Fed is also contemplating to bring about some structural change in its interest policy as almost all modern economic models, including those used by the Fed, are based on the monetarist theory of interest rates propounded by Milton Friedman in his 1967 presidential address to the American Economic Association. Friedman’s theory asserted that inflation would automatically accelerate without limit once unemployment fell below a minimum safe level, which he described as the “natural” unemployment rate. After some years Friedman’s natural rate theory was replaced with the less value-laden and more erudite-sounding “non-accelerating inflation rate of unemployment” (Nairu).  Nevertheless, economic analysts hold that Canada and Australia feel the squeeze in wake of Chinese economic slowdown.  Iron and oil producers proved resilient during the crash of 2008-09 but are now struggling as commodities prices decline. It is widely believed that the impact from China was not just limited to Asia-Pacific but also Latin America and in particular Chile. Earlier the International Monetary Fund said the weak commodity price outlook could subtract one percentage point annually from economic growth in commodity exporting countries like Australia over the next two years. Growth in Australia slowed to just 2 per cent at the end of the June quarter, well below its long-term average of 3.25 per cent.

Meanwhile Andrew Haldane, the Bank of England’s chief economist, has warned that a fresh meltdown in emerging markets could form part three of a crisis trilogy following the near-death of the banks in 2008 and the threat to the Eurozone.

As in the 1990s, there has been excessive borrowing, much of it in hard foreign currencies. Debt exposure is particularly high in those sectors - construction and energy - that are vulnerable to the ups and downs of the economic cycle.  The IMF fears that there could be a wave of corporate failures as western countries begin the process of returning policy to a more normal setting. Financial markets think this will begin later this year with an interest rate increase from the US Federal Reserve, a likely catalyst for the crisis in emerging markets the Fund clearly fears. After conclusion of its annual meeting in Lima the IMF cautioned the central bankers that the world economy risks another crash unless they continue to support growth with low interest rates; uncertainty and financial market volatility have increased, and medium-term growth prospects have weakened.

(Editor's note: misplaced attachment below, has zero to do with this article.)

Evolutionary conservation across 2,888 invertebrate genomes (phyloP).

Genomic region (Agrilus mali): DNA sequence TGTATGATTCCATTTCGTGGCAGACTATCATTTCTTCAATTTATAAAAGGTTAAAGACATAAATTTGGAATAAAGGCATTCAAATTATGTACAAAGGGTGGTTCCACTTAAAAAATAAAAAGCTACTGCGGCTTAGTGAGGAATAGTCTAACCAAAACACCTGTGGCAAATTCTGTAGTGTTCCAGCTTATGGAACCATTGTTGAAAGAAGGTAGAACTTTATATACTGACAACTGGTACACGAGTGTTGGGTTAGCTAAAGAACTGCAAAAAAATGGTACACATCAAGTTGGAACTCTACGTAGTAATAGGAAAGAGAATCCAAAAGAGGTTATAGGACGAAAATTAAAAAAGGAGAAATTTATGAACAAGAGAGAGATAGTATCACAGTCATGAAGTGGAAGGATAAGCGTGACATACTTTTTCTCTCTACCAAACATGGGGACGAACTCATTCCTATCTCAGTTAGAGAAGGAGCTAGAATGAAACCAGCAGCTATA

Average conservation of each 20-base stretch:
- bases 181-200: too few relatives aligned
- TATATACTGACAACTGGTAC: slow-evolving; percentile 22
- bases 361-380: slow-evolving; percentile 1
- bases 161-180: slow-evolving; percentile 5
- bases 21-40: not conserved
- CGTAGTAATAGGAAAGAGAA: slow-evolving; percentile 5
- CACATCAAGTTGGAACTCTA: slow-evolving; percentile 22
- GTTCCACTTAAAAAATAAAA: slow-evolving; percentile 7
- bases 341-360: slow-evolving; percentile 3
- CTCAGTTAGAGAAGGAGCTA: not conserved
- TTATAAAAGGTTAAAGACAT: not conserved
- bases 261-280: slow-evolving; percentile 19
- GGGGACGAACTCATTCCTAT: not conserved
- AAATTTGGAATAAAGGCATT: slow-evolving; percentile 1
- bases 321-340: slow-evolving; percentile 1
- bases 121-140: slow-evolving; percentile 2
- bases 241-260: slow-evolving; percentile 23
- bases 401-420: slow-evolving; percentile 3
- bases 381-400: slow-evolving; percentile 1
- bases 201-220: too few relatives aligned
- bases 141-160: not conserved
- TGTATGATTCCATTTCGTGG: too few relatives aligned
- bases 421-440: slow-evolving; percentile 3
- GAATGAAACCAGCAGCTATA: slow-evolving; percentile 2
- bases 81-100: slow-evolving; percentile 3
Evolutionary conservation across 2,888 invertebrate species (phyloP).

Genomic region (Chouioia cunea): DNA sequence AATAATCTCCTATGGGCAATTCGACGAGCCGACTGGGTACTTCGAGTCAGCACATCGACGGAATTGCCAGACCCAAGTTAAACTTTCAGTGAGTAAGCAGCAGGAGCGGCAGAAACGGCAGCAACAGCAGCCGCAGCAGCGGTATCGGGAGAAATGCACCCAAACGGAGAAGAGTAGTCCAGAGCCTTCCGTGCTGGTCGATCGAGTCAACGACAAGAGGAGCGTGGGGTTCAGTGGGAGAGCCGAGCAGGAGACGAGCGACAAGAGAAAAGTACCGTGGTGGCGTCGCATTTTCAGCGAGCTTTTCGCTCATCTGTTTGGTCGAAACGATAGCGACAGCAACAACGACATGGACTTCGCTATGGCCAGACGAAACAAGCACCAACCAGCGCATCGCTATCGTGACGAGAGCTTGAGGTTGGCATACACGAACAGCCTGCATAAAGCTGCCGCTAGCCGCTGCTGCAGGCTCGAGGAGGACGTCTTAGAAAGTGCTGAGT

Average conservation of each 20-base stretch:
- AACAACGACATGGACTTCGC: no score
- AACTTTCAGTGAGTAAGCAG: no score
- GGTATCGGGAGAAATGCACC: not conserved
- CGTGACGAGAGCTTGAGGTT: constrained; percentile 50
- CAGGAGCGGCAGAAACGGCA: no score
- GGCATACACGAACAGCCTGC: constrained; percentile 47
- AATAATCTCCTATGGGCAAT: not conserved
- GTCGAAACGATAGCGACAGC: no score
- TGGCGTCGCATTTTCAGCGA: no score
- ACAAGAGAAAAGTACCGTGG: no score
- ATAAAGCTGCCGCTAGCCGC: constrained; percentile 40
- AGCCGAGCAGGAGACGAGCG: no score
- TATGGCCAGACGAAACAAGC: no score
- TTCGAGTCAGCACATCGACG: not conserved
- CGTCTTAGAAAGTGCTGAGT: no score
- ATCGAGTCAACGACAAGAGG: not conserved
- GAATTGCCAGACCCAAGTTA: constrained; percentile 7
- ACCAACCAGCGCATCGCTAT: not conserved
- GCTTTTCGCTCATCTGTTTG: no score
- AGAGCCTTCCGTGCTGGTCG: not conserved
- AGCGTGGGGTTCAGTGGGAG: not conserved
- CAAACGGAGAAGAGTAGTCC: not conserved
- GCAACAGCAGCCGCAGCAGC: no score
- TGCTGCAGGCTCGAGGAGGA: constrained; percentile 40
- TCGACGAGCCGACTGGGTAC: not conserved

The IMF’s managing director, Christine Lagarde, said there were risks of “spillovers” into volatile financial markets from central banks in the US and the UK increasing the cost of credit. The IMF has also urged Japan and the Eurozone to maintain their plans to stimulate their ailing economies with an increase in quantitative easing.

The IMF is worried not because it has shaved its growth forecast for 2015 for the second time in six months but for the reason the global economy continues to under-perform. The IMF has over-estimated global growth by one percentage point a year on average for the past four years.

The IMF has also come out with the warning that the weak recovery in the west risks turning into near stagnation after cutting its global economic growth forecast for the fourth successive year. It predicted expansion of 3.1 per cent in 2015, 0.2 points lower than it was expecting three months ago and the weakest performance since the trough of the downturn in 2009.

The IMF’s world economic outlook (WEO) predicted the US would have the strongest growth of the leading G7 industrial nations in both 2015 and 2016, at 2.6 per cent and 2.8 per cent, respectively. Britain is expected to be the second-fastest growing G7 nation, although output growth is predicted to slow from 2.5 per cent to 2.2 per cent. However none of the other G7 countries – Germany, France, Italy, Japan and Canada – is predicted to post growth as high as 2 per cent in either 2015 or 2016.

Emerging market economies such as China were the main source of growth in the immediate aftermath of the 2008-2009 slump, but the IMF said the outlook was weakening, with growth projected to decline from 4.6 per cent in 2014 to four per cent in 2015 – the 5th annual decline in a row. China’s growth is expected to match earlier IMF forecasts but recessions in Brazil and Russia are now on course to be worse than previously estimated. 
Arun Srivastava

Arun Srivastava